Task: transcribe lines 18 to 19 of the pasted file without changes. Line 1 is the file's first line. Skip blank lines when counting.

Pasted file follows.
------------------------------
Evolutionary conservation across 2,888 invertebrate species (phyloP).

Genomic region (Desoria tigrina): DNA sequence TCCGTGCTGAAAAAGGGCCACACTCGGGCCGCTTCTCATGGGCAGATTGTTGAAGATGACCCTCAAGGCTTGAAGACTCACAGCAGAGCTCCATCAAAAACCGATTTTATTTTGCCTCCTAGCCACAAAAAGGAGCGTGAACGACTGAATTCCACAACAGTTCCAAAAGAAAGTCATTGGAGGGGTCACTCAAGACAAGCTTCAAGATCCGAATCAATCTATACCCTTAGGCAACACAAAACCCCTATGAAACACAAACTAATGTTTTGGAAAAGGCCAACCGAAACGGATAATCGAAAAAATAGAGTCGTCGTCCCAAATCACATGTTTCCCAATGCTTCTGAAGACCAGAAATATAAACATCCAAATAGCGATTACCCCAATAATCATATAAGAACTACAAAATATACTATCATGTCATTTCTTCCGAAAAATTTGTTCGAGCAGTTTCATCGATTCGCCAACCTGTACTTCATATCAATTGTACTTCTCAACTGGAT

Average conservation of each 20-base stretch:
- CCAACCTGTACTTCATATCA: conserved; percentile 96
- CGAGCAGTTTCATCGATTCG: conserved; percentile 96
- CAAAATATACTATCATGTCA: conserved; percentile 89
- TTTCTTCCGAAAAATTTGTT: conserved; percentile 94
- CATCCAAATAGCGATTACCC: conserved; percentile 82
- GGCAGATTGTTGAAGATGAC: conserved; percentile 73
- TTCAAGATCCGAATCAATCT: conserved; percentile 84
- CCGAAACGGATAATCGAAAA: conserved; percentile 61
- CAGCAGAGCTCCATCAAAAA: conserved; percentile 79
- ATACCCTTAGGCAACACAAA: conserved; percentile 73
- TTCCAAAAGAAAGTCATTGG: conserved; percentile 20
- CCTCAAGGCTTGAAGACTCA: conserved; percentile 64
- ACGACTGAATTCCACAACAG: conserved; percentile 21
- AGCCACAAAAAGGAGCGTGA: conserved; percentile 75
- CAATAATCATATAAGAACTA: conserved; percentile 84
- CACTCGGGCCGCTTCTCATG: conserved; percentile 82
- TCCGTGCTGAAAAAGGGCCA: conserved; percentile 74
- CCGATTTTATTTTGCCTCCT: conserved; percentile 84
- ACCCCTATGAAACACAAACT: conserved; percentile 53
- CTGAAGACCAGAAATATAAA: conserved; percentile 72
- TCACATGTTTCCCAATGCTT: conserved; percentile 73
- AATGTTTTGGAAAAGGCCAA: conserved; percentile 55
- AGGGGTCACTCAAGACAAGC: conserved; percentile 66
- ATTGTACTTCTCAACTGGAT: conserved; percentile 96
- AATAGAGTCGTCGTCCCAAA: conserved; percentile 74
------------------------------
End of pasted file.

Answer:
- CAATAATCATATAAGAACTA: conserved; percentile 84
- CACTCGGGCCGCTTCTCATG: conserved; percentile 82